For many teenagers, the mere anticipation of coming face to face with a future employer can be terrifying. This feeling is completely normal, as it is all too easy for one faux pas to lead to disaster: making an innocent joke could outrage your employee, having messy hair could give off the impression that you are disorganized and arriving late could suggest that you are irresponsible. To relieve some of the stress, we have compiled a list of important job interview don’ts – a vital resource for any anxious job interviewee!
While humour can be an asset in some situations, it is best to tread carefully, especially with jokes involving ethnical groups, sexual references and comments about the interviewer’s mother – duh!
Asking questions unrelated to the career or company you are applying for is a no-no. Do not, for example, ask a question like this infamous Internet anecdotal one: “Will the company move my rock collection from California to Maryland?”
During an interview, it is crucial to demonstrate your ability to focus. In this case, multi-tasking, such as texting a friend while half-listening to the interviewer, is unfavourable, to say the least.
Although it is important to give a thoughtful response to a question, pausing to think about the answer for too long may create an awkward silence – and concern on your interviewer’s behalf. If you have been silently staring at the interviewer for more than a minute, they may wonder if you have gone into a coma.
No matter how excited you may be, always wait until the interviewer has finished their sentence. Interrupting them gives off the impression of childish impatience. After all, it is frustrating to be stopped just as you’re trying to say…
Show your strengths, but don’t oversell yourself. Cut down on the superlatives: “I’m experienced with computers,” is more modest than “I’m the best computer technician there is!” And never assume that you will automatically get the job. A terrible question to ask is, “So, when do I start?”
You may have hated your former boss with a passion, but describing every horrible aspect of him – from the giant mole on his face to his Hello Kitty collectibles – will make your interviewer think that you might treat them the same way once you leave the position.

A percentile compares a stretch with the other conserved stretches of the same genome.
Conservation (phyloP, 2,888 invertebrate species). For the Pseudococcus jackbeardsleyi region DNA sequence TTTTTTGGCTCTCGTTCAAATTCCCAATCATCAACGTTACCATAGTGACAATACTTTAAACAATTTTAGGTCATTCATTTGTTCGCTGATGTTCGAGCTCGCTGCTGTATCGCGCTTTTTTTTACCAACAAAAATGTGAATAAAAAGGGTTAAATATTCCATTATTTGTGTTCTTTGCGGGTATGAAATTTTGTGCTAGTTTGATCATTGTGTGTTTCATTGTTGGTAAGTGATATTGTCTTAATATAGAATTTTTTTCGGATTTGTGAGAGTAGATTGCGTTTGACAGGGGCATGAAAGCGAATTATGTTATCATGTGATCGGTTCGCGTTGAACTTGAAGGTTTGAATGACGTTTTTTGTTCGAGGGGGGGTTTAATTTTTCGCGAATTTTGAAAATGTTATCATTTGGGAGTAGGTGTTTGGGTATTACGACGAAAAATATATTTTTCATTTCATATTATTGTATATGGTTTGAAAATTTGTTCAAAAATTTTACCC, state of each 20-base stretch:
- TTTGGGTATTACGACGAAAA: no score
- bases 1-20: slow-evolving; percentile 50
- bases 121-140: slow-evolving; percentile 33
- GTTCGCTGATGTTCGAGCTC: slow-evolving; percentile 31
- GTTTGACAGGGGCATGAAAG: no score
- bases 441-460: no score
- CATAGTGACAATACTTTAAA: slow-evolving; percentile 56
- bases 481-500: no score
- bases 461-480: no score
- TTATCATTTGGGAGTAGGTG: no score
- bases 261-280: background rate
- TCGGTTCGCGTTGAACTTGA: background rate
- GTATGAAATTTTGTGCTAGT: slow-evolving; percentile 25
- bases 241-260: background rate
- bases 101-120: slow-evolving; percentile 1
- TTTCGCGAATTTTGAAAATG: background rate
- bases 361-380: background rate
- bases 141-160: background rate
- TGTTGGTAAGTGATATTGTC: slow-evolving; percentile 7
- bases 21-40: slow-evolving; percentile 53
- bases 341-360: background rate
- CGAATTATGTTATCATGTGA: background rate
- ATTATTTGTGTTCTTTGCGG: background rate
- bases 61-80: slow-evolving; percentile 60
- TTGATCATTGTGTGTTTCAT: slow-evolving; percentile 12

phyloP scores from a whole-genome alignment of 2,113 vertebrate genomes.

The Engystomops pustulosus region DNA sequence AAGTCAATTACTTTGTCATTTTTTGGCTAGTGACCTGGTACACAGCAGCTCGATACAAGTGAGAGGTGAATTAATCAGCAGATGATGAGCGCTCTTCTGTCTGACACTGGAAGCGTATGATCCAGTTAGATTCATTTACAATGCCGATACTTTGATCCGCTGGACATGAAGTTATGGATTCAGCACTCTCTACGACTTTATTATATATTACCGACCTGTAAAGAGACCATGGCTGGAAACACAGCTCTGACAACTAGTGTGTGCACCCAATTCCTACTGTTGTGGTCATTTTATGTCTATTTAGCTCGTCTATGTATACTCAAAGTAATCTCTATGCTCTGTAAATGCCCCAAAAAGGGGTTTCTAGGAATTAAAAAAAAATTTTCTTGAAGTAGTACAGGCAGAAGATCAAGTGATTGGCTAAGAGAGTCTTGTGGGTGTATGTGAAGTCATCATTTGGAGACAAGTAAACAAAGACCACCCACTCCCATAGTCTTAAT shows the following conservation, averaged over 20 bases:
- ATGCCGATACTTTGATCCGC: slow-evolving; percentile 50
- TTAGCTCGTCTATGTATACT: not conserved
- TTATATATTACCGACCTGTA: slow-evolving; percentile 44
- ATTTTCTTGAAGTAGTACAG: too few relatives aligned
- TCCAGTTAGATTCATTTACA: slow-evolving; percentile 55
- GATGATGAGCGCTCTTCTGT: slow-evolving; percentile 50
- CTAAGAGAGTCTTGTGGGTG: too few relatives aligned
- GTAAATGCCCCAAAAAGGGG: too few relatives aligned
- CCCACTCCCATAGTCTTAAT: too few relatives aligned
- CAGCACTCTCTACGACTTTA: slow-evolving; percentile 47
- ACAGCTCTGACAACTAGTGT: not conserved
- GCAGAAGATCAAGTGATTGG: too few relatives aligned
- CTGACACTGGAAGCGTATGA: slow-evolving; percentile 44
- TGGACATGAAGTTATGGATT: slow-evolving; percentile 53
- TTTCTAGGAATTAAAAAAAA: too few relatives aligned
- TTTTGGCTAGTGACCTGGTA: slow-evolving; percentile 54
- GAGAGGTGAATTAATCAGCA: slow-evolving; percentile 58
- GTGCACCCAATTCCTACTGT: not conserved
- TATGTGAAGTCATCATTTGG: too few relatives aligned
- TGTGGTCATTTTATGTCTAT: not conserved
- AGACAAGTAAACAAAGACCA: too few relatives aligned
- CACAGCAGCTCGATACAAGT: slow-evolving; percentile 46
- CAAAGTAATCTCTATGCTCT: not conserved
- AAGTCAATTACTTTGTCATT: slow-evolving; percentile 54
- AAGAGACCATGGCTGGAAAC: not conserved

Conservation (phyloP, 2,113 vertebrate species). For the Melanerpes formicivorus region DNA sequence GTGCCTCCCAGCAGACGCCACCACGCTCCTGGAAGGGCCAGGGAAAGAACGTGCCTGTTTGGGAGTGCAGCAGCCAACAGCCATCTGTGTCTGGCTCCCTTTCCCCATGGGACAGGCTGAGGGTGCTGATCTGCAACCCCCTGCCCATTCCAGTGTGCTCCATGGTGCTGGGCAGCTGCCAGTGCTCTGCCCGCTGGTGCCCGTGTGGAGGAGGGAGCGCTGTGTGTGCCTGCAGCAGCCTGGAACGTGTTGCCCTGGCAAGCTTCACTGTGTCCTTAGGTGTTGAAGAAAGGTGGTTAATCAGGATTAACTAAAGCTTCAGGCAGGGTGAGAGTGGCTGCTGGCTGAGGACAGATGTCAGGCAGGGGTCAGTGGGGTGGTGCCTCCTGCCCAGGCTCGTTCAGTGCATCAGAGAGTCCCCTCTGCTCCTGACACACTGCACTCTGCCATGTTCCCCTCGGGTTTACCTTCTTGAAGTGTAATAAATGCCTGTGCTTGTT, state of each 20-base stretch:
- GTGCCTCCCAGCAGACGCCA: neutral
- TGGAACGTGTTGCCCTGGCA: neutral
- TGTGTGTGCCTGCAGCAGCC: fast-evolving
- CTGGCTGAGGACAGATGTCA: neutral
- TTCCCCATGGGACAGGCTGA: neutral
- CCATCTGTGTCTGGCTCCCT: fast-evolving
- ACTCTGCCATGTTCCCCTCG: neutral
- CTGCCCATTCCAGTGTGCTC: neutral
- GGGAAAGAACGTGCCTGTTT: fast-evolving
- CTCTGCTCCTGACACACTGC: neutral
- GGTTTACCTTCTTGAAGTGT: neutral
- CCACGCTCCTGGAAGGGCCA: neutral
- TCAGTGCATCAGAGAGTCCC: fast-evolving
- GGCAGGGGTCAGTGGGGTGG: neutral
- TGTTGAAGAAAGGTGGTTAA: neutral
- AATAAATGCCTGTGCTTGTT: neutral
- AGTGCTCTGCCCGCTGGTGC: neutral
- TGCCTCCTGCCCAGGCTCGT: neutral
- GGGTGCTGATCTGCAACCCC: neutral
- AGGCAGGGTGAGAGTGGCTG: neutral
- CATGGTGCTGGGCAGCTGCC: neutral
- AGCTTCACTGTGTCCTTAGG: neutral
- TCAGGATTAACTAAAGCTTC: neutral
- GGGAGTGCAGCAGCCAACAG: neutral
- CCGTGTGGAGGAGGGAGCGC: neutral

You must do research on the company before your interview. Lack of preparation may lead to extremely embarrassing situations (“This is a dairy product company? Guess I shouldn’t have mentioned my hatred for milk.”)
However comfortable they may be, your sparkly pink Uggs and orange fedora are not appropriate for a job interview. In general, clothing that is excessively colourful, sparkly or low-cut is an absolute no-no – remember: less is more. (Well, expect for fabric – make sure you’re covered up!)
As tempted as you might be to ask your interviewer about their spouse, children, address, telephone number and eating habits, don’t. Your interviewer will most likely misinterpret your eager interest as a sign of obsessive-compulsive stalking syndrome.
An interview is definitely the time to mention some of those superb work qualities and skills you possess. However, personal details, such as eating habits, aren’t worth bringing up in a job interview.
At an important meeting like this, it can be all too easy to forget common courtesies. Show off your good manners by saying please and thank you, and it may just be the key to a new job (after all, they are called magic words for a reason!).
Not to say, of course, that an interview should be taken lightly. However, meetings tend to go more smoothly if you approach it with a cheerful attitude. To quote Phyllis Diller, a smile is a curve that sets everything straight!
Good luck on your job hunt this summer!